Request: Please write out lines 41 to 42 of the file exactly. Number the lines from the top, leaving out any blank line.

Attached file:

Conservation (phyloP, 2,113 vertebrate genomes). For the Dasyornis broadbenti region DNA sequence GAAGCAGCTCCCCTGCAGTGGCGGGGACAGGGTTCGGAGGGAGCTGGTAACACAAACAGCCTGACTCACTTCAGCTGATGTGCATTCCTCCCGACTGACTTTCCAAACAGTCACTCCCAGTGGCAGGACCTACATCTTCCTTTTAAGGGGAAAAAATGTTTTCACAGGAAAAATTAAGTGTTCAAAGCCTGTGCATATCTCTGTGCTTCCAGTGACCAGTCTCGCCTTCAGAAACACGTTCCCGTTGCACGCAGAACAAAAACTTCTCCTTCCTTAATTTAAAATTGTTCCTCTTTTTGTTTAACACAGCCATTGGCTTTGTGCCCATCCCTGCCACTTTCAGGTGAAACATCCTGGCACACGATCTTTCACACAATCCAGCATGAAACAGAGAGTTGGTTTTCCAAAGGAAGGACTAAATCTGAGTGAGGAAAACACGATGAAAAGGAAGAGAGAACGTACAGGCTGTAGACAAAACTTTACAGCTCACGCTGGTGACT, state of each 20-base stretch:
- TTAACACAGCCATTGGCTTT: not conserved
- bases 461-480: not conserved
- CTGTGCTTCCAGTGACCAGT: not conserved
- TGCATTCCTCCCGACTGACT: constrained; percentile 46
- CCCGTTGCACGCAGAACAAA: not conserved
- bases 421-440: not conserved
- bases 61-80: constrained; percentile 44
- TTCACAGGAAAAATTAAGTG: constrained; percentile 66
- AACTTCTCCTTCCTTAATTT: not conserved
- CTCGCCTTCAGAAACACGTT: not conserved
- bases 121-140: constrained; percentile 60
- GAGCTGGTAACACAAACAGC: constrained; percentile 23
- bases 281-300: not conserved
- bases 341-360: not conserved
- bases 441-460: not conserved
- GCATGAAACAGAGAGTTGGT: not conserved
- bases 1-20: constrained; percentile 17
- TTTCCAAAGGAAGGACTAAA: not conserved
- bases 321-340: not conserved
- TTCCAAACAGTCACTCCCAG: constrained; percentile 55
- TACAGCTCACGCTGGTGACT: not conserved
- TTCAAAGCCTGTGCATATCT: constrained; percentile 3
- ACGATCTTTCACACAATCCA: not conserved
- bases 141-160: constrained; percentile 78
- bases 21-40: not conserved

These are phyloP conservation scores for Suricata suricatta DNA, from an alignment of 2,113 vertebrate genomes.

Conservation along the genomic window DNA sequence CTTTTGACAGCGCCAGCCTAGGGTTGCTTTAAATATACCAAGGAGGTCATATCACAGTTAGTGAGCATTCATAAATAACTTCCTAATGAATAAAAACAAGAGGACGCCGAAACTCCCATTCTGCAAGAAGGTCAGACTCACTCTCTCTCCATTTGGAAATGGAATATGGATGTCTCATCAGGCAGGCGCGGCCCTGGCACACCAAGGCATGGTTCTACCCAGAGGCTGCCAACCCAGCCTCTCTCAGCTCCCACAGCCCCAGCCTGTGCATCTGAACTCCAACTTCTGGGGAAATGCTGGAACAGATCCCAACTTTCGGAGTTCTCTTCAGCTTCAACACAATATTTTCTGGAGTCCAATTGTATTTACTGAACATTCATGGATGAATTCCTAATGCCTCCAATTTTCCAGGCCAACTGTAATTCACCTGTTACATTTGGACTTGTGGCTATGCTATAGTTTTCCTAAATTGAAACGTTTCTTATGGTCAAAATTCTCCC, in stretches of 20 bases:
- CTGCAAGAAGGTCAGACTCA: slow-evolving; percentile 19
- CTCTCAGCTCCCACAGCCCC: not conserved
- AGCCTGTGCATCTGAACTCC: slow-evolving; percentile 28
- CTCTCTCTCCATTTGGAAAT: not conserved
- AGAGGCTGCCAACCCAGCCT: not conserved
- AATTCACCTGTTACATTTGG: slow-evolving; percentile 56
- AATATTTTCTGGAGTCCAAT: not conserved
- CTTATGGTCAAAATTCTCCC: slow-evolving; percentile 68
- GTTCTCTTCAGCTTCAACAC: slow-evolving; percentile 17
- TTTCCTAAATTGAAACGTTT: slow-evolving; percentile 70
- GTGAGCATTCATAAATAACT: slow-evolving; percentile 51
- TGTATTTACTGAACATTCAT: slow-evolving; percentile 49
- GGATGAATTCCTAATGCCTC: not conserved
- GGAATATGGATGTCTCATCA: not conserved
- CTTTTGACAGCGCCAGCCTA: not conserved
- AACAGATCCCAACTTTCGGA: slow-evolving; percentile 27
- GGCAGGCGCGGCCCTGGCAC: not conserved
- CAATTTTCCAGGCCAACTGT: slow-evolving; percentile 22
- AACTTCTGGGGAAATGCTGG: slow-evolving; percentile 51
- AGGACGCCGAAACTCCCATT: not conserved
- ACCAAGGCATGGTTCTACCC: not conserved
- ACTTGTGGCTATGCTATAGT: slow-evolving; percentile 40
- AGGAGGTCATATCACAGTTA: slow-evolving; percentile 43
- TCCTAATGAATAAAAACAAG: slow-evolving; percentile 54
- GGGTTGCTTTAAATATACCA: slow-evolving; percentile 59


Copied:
- GGATGAATTCCTAATGCCTC: not conserved
- GGAATATGGATGTCTCATCA: not conserved